Gav’s main beef is that the rule/process changes don’t go far enough. I can understand his frustration. However, we do not know how discussions behind closed doors went. Allowing only one vote per telephone seems fairer, certainly, but this may reduce a revenue source for some national broadcasters, at a time when some are withdrawing citing financial factors. The idea of just having one jury made up of international experts I disagree with. Giving 10-15 the same voting influence as millions of Europeans seems wrong to me, however “expert” or experienced the people involved.

Ultimately, the fact that the EBU has acted demonstrates that they are not merely trying to sweep the whole affair under the carpet. I also find it extremely encouraging that Sietse Bakker has taken the time to engage with us. If I wrote a blog post criticising FIFA (and let’s face it, there’s plenty to criticise, I wouldn’t expect to be personally contacted by Jérôme Valcke, the secretary-general.

We will see next year if the changes announced have been successful. However, there is no doubt that the EBU will be heavily scrutinising the results. Should similar irregularities occur, I am certain that further action will be taken. Let’s just wait and see. Whatever happens, I am sure that the EBU has the best interest of the Contest at heart.


About ScandieAndy

Editor, Eurovision Historian & Scandinavian Expert.    I’m a London-based translator born a few months after ABBA won in Brighton. I’m gifted with a brain full of miscellaneous useless pieces of Eurovision information. My long-suffering wife tolerates this and many of my anti-social foibles.


  1. Great article Andy.

    I agree with most of it.Perhaps our ages mean we remember when ESC nearly fell apart in the past and the EBU did work hard and saved the competition.
    We can also say that it is now a much better contest than it has ever been.

    As it was set up to help make sure Europeans learned to enjoy each others differences and stop killing 20 million every two decades we can say its worked.

    There is a very serious problem though mostly involving Eastern emerging countries that needs solving.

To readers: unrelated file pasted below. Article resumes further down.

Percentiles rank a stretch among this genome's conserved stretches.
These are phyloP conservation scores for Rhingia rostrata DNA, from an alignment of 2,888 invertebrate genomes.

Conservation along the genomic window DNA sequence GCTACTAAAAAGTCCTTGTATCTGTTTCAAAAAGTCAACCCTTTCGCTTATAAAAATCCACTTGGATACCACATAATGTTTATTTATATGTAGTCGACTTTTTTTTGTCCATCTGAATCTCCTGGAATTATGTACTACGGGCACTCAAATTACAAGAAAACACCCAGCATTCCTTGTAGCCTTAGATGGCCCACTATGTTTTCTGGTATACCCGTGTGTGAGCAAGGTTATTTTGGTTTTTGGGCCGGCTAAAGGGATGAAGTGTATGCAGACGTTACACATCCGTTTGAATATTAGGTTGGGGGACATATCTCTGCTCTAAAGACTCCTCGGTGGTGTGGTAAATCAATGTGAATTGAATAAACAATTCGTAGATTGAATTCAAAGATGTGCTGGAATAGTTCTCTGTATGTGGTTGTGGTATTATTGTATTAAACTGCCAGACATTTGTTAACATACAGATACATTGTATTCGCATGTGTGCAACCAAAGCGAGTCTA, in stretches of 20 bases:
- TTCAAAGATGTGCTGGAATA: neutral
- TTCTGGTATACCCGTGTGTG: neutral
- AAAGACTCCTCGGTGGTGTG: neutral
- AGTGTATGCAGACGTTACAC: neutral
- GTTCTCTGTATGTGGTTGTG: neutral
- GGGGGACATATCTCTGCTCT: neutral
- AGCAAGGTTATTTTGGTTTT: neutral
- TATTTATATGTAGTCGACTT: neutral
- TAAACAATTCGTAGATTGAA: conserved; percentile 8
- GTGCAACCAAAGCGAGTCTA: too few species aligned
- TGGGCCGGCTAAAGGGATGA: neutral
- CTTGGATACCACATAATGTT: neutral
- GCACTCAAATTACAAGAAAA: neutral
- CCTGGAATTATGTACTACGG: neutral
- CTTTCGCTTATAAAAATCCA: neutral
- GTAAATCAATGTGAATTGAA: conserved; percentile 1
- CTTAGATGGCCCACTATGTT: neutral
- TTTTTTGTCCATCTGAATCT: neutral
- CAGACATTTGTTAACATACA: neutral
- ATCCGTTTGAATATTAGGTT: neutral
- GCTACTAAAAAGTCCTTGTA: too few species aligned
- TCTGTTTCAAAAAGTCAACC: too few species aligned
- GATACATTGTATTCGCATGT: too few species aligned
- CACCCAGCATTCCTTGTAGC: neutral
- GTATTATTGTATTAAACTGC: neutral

Im with you 100% on still having different juries but Gav does have a very good point that the delegations selecting them is probably a very bad idea.
    Perhaps the EBU could select for each country?.

    I also don’t buy the revenue excuse for allowing 20 votes per phone.I can understand allowing more than one of course but not 20.That needs reducing to 2 of 3 per song per phone.Its a no brainer.

    Many countries are pulling out mentioning financial reasons yes,but how many feel it just isn’t worth entering due to cheating?.Hard to quantify but im certain its a factor in withdrawing sometimes.

  2. Cheers for the praise, Durhamborn.

    The revenue factor regarding phone voting was complete speculation on my part – I have no contacts within the EBU.

    Personally I’m not sure that cheating would be a factor in certain countries withdrawing, although geographical and political voting (i.e. not having enough friends voting for them) could well be. The nature of Eurovision means that the playing field will never be completely level, particularly when certain member countries neither like nor trust each other. Turkey’s series of top-three finishes a few years ago could be attributed to the huge Turkish diaspora voting patriotically in other countries. Is that cheating? If it is, then the (relatively) large vote from the UK to Ireland every year should also count as cheating.

    Not sure the EBU has the time or resources to hand-pick each country’s jury.

    Anyway, all of this is just my opinion. I could be (and often am) wrong.